This Photo Series Shows Why Prison Education Is So Important

September 17th 2016

Thor Benson

Donato Di Camillo knew he wanted to be a photographer at a young age, but he never had a camera. He would look at magazines like National Geographic and dream about taking pictures like the ones featured in the magazine. In 2006, Camillo ended up in prison for crimes connected to the Colombo crime family. He was released five years later, but his passion for photography only grew while he was behind bars.

Donato DiCamillo

Camillio continued to study the photographs in the country's most famous photography magazines — publications like Life and Time — while he was incarcerated. Luckily those magazines were available to him, or his life could have been much different. In recent years, Camillo has become a known photographer and captures unusual portraits of people all around New York City.

His portraits capture the faces of the mentally ill, the homeless, and other people often unfortunately ignored by society.

Donato DiCamillo

Camillo's experience shows the importance of providing prisoners with educational materials, like magazines and books, while they're behind bars.

Organizations like Books to Prisoners and the Prison Book Program collect donated books and distribute them in prisons for this reason.

"Books are educational and prisoner education is a proven method of reducing recidivism," Marlene Cook, who helps run the Prison Book Program, told ATTN:. "Beyond that, reading does so much more. Prisoners do not leave their humanity at the door of the prison and Einstein once said, 'Once you stop learning, you start dying.' For that reason, we believe in all the other benefits of reading for prisoners too – that reading helps people develop empathy, that reading helps you learn useful skills, that reading self help books can help you cope with serious emotional issues, and for the huge percentage of prisoners who didn’t finish high school, learning to read builds self esteem."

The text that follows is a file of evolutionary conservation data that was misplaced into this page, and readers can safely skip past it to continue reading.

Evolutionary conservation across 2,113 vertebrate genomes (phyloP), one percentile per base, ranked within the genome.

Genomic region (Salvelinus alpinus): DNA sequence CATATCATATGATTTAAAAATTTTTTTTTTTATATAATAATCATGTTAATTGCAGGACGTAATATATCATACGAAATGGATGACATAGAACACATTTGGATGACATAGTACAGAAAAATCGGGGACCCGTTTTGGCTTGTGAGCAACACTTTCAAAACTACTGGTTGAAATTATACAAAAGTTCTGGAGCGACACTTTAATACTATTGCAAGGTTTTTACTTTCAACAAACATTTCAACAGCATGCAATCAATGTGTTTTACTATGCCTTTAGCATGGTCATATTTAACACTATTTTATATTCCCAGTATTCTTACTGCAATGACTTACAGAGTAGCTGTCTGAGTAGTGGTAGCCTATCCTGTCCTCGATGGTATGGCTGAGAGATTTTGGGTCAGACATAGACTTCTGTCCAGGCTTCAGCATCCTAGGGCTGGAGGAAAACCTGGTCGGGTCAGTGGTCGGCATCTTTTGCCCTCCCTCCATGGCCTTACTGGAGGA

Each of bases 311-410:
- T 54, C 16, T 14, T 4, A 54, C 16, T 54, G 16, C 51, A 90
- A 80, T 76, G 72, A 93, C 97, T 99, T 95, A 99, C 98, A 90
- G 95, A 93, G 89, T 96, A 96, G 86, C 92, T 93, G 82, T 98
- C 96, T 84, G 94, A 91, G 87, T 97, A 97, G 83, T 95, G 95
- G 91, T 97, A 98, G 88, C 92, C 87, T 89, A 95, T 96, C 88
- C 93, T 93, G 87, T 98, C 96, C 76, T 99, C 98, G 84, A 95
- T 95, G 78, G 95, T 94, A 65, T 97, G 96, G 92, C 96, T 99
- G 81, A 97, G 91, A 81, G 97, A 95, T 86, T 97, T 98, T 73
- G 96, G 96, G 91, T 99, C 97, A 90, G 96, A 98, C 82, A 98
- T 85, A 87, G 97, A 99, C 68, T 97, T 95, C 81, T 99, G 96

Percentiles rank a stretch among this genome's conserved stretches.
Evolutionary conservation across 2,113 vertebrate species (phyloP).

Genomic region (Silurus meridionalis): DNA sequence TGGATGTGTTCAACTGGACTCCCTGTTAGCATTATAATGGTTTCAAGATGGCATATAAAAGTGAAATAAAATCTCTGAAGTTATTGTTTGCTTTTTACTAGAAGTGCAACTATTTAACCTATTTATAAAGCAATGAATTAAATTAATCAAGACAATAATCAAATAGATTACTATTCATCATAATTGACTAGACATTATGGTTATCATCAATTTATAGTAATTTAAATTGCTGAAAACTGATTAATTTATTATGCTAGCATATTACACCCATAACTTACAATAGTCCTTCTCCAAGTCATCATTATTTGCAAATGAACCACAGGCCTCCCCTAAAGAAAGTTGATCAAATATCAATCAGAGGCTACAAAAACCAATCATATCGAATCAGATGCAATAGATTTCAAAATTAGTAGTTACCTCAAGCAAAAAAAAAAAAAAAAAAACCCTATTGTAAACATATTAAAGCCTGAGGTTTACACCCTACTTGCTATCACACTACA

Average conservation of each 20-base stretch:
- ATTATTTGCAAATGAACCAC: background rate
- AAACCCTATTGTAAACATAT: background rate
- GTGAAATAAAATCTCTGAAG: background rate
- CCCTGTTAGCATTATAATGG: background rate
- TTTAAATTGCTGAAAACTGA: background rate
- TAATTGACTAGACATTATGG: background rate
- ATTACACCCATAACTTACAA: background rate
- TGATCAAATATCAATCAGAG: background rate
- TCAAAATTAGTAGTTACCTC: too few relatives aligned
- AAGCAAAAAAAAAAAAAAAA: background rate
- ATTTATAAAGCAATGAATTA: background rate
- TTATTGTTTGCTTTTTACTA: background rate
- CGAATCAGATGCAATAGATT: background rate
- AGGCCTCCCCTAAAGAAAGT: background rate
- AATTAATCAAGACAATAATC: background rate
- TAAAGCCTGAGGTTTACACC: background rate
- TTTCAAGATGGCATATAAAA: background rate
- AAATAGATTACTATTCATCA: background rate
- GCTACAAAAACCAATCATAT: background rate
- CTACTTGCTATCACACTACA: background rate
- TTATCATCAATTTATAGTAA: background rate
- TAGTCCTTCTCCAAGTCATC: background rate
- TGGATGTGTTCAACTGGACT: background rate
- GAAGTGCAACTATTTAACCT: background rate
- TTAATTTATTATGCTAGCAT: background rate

Donato DiCamillo

Around 70 percent of U.S. prisoners have not completed high school, according to the Population Reference Bureau. A 2013 study by the RAND Corporation found prison education can reduce recidivism by 40 percent. As we've reported before, arts programs have been known to greatly improve the lives of convicts. It benefits inmates and society when our prisons have educational programs, and people like Camillo are a clear example of how something as small as access to reading material can make a big difference.

President Obama announced in June the federal government will give Pell grants to over 12,000 inmates so they can participate in college classes. Inmates were previously blocked from receiving such grants by a 1994 crime bill.

Donato DiCamillo

"We're squandering opportunity by not giving people with a criminal record a second chance," Secretary of Labor Tom Perez said when the grants were announced. "Many of the people we’re trying to help, frankly, didn’t have a fair first chance."

The grants are a start, but it seems clear there's a lot more to do to make sure prisoners get rehabilitated instead of just getting punished. Education can and does change lives.